Castles, farms, light houses and properties are set to be insulated over the next five years as the National Trust drives a campaign to turn the nations heritage green.  

More than five thousand buildings have been earmarked by The Trust to meet minimum environmental standards in the next five years. The first priority will be to insulate the walls and roofs, draught proof chimneys and double glaze windows.  Flow-restricted taps, rain water butts and more efficient dishwashers are to be installed as well as biomass heating systems working on locally sourced wood.  

Historic buildings will be fitted with appropriate alternatives, temporary insulation during the winter or using natural products.  

Stephen Kane, deputy head of buildings at the National Trust, said ‘what we’ve realised is that we need to start adapting our buildings now in order to be able to survive the conditions we are going to face in the future. But it’s not going to be easy and we realise there are challenges ahead’.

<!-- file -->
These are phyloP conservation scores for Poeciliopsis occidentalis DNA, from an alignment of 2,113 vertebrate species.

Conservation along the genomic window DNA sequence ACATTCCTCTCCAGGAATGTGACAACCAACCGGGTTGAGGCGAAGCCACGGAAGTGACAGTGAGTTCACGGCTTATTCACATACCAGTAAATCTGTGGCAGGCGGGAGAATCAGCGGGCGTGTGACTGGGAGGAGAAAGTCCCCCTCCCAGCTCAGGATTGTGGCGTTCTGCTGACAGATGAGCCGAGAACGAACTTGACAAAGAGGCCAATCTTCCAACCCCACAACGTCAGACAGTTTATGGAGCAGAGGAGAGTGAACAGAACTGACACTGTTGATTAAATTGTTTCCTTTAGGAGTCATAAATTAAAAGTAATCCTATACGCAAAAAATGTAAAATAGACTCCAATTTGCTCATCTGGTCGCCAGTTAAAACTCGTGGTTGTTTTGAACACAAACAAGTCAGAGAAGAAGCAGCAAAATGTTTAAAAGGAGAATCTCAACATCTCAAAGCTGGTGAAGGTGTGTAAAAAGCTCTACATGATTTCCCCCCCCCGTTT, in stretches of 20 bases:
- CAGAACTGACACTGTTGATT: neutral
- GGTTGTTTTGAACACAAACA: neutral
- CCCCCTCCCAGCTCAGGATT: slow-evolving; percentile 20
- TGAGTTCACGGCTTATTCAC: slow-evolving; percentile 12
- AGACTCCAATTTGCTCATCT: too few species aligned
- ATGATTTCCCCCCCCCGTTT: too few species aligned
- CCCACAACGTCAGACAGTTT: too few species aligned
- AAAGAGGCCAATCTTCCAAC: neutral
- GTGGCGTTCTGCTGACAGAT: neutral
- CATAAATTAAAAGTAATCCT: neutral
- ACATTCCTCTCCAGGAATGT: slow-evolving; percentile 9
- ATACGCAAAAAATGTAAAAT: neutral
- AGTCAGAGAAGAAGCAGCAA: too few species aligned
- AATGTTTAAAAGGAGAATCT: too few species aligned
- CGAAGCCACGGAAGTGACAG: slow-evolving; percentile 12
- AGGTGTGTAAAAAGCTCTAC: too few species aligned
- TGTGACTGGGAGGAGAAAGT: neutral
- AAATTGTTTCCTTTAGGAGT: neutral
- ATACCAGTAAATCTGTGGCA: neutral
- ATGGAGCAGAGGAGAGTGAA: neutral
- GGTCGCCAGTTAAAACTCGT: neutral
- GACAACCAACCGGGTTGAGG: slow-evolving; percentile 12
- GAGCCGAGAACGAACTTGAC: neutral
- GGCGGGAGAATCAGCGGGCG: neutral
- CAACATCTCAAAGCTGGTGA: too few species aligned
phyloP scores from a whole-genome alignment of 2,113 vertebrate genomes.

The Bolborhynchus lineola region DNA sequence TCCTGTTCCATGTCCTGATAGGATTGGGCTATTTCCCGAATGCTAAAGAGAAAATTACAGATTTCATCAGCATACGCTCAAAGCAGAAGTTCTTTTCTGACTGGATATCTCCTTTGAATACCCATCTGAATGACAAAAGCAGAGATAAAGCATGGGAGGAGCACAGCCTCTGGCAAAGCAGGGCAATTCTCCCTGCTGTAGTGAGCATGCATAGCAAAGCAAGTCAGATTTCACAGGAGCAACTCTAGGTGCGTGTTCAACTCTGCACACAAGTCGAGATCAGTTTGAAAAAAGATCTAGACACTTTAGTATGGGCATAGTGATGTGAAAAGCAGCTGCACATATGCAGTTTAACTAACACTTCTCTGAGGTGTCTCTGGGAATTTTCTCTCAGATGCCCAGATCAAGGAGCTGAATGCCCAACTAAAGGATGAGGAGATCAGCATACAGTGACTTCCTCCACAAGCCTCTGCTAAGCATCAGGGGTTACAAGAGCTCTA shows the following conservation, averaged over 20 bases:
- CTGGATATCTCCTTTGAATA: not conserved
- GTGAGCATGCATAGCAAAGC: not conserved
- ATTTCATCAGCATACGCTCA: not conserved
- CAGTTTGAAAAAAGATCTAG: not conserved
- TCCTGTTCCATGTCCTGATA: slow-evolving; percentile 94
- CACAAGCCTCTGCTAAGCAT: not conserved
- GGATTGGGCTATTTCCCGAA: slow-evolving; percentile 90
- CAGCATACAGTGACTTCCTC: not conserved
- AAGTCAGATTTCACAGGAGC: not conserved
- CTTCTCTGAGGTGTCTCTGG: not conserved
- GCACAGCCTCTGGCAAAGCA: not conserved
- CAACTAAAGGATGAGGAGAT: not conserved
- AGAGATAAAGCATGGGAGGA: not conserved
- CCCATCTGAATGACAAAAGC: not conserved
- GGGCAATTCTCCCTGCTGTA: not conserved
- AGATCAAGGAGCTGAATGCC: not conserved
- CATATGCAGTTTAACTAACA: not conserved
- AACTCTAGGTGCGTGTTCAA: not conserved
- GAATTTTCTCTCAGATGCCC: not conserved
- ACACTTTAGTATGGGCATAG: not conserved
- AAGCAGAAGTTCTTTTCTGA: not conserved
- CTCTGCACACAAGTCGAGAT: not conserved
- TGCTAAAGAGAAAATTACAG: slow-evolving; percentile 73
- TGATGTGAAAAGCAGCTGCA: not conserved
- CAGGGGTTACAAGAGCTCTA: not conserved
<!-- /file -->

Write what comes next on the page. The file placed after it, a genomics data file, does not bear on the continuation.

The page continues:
The renovations aim to save money in the long run but initial work will be paid for out of existing budgets.  Guardians of the properties are being encouraged to go further with their own initiatives installing renewable energy resources where appropriate – wind turbines, ground source heating pumps and natural processing sewage systems.  

The National Trust has various green initiatives planned including giving land over to allotments as a drive to get people into growing their own food.  For more information visit  www.nationaltrust.org.uk